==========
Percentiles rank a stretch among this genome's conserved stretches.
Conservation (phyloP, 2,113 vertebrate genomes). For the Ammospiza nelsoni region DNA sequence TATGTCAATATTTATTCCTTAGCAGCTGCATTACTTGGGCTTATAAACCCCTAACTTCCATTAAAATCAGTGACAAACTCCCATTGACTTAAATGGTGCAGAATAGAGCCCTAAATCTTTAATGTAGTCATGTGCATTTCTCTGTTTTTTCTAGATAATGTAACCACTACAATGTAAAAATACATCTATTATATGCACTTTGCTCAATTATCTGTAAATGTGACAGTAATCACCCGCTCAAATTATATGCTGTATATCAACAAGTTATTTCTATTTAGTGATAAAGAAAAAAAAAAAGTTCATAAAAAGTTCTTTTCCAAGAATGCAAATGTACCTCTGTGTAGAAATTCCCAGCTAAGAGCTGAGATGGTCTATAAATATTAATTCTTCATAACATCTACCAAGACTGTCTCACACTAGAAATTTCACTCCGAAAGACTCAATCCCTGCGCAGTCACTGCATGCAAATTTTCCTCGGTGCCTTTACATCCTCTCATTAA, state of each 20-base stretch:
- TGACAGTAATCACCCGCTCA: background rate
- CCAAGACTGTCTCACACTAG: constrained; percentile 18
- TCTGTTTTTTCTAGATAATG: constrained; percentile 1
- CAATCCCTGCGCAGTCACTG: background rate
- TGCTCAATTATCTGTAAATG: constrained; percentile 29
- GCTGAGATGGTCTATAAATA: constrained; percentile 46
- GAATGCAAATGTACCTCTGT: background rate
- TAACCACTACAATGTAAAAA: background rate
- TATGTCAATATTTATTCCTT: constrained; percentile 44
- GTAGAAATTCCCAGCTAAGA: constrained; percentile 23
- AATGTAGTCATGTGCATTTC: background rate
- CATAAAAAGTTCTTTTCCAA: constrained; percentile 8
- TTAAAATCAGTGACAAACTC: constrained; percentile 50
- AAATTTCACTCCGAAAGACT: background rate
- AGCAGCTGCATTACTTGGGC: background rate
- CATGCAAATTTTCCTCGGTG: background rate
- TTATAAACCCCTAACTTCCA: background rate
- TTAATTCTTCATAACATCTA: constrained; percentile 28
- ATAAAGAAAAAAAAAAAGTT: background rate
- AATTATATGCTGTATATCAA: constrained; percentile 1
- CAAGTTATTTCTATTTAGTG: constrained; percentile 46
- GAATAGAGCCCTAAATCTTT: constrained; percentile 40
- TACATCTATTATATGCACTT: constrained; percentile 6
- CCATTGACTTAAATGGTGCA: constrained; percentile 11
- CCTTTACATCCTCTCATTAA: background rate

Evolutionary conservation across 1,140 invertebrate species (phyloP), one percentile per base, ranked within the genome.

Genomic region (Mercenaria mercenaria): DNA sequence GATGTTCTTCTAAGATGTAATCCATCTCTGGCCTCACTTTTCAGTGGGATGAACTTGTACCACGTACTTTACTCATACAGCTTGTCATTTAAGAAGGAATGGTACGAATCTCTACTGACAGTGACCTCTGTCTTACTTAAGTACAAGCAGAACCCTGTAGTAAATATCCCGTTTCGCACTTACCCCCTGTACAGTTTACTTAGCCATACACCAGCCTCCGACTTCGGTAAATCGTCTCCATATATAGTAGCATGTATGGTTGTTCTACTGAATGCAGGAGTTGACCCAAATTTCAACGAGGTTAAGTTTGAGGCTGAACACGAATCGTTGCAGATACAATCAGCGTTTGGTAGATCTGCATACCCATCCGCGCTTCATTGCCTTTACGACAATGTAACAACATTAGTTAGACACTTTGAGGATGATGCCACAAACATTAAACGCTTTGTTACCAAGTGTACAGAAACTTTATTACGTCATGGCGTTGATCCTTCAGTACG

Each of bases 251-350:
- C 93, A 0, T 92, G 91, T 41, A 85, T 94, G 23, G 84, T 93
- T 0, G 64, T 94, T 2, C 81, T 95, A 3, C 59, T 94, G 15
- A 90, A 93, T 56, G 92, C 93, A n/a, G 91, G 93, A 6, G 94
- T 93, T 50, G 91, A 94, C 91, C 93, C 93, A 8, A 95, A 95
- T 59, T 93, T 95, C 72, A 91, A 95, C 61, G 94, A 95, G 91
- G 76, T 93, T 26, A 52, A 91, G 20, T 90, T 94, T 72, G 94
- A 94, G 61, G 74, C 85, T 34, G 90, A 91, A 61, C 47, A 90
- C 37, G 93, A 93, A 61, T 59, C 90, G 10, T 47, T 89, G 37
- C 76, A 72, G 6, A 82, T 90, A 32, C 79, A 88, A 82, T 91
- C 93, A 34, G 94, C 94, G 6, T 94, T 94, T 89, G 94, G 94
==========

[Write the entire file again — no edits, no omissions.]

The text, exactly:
Percentiles rank a stretch among this genome's conserved stretches.
Conservation (phyloP, 2,113 vertebrate genomes). For the Ammospiza nelsoni region DNA sequence TATGTCAATATTTATTCCTTAGCAGCTGCATTACTTGGGCTTATAAACCCCTAACTTCCATTAAAATCAGTGACAAACTCCCATTGACTTAAATGGTGCAGAATAGAGCCCTAAATCTTTAATGTAGTCATGTGCATTTCTCTGTTTTTTCTAGATAATGTAACCACTACAATGTAAAAATACATCTATTATATGCACTTTGCTCAATTATCTGTAAATGTGACAGTAATCACCCGCTCAAATTATATGCTGTATATCAACAAGTTATTTCTATTTAGTGATAAAGAAAAAAAAAAAGTTCATAAAAAGTTCTTTTCCAAGAATGCAAATGTACCTCTGTGTAGAAATTCCCAGCTAAGAGCTGAGATGGTCTATAAATATTAATTCTTCATAACATCTACCAAGACTGTCTCACACTAGAAATTTCACTCCGAAAGACTCAATCCCTGCGCAGTCACTGCATGCAAATTTTCCTCGGTGCCTTTACATCCTCTCATTAA, state of each 20-base stretch:
- TGACAGTAATCACCCGCTCA: background rate
- CCAAGACTGTCTCACACTAG: constrained; percentile 18
- TCTGTTTTTTCTAGATAATG: constrained; percentile 1
- CAATCCCTGCGCAGTCACTG: background rate
- TGCTCAATTATCTGTAAATG: constrained; percentile 29
- GCTGAGATGGTCTATAAATA: constrained; percentile 46
- GAATGCAAATGTACCTCTGT: background rate
- TAACCACTACAATGTAAAAA: background rate
- TATGTCAATATTTATTCCTT: constrained; percentile 44
- GTAGAAATTCCCAGCTAAGA: constrained; percentile 23
- AATGTAGTCATGTGCATTTC: background rate
- CATAAAAAGTTCTTTTCCAA: constrained; percentile 8
- TTAAAATCAGTGACAAACTC: constrained; percentile 50
- AAATTTCACTCCGAAAGACT: background rate
- AGCAGCTGCATTACTTGGGC: background rate
- CATGCAAATTTTCCTCGGTG: background rate
- TTATAAACCCCTAACTTCCA: background rate
- TTAATTCTTCATAACATCTA: constrained; percentile 28
- ATAAAGAAAAAAAAAAAGTT: background rate
- AATTATATGCTGTATATCAA: constrained; percentile 1
- CAAGTTATTTCTATTTAGTG: constrained; percentile 46
- GAATAGAGCCCTAAATCTTT: constrained; percentile 40
- TACATCTATTATATGCACTT: constrained; percentile 6
- CCATTGACTTAAATGGTGCA: constrained; percentile 11
- CCTTTACATCCTCTCATTAA: background rate

Evolutionary conservation across 1,140 invertebrate species (phyloP), one percentile per base, ranked within the genome.

Genomic region (Mercenaria mercenaria): DNA sequence GATGTTCTTCTAAGATGTAATCCATCTCTGGCCTCACTTTTCAGTGGGATGAACTTGTACCACGTACTTTACTCATACAGCTTGTCATTTAAGAAGGAATGGTACGAATCTCTACTGACAGTGACCTCTGTCTTACTTAAGTACAAGCAGAACCCTGTAGTAAATATCCCGTTTCGCACTTACCCCCTGTACAGTTTACTTAGCCATACACCAGCCTCCGACTTCGGTAAATCGTCTCCATATATAGTAGCATGTATGGTTGTTCTACTGAATGCAGGAGTTGACCCAAATTTCAACGAGGTTAAGTTTGAGGCTGAACACGAATCGTTGCAGATACAATCAGCGTTTGGTAGATCTGCATACCCATCCGCGCTTCATTGCCTTTACGACAATGTAACAACATTAGTTAGACACTTTGAGGATGATGCCACAAACATTAAACGCTTTGTTACCAAGTGTACAGAAACTTTATTACGTCATGGCGTTGATCCTTCAGTACG

Each of bases 251-350:
- C 93, A 0, T 92, G 91, T 41, A 85, T 94, G 23, G 84, T 93
- T 0, G 64, T 94, T 2, C 81, T 95, A 3, C 59, T 94, G 15
- A 90, A 93, T 56, G 92, C 93, A n/a, G 91, G 93, A 6, G 94
- T 93, T 50, G 91, A 94, C 91, C 93, C 93, A 8, A 95, A 95
- T 59, T 93, T 95, C 72, A 91, A 95, C 61, G 94, A 95, G 91
- G 76, T 93, T 26, A 52, A 91, G 20, T 90, T 94, T 72, G 94
- A 94, G 61, G 74, C 85, T 34, G 90, A 91, A 61, C 47, A 90
- C 37, G 93, A 93, A 61, T 59, C 90, G 10, T 47, T 89, G 37
- C 76, A 72, G 6, A 82, T 90, A 32, C 79, A 88, A 82, T 91
- C 93, A 34, G 94, C 94, G 6, T 94, T 94, T 89, G 94, G 94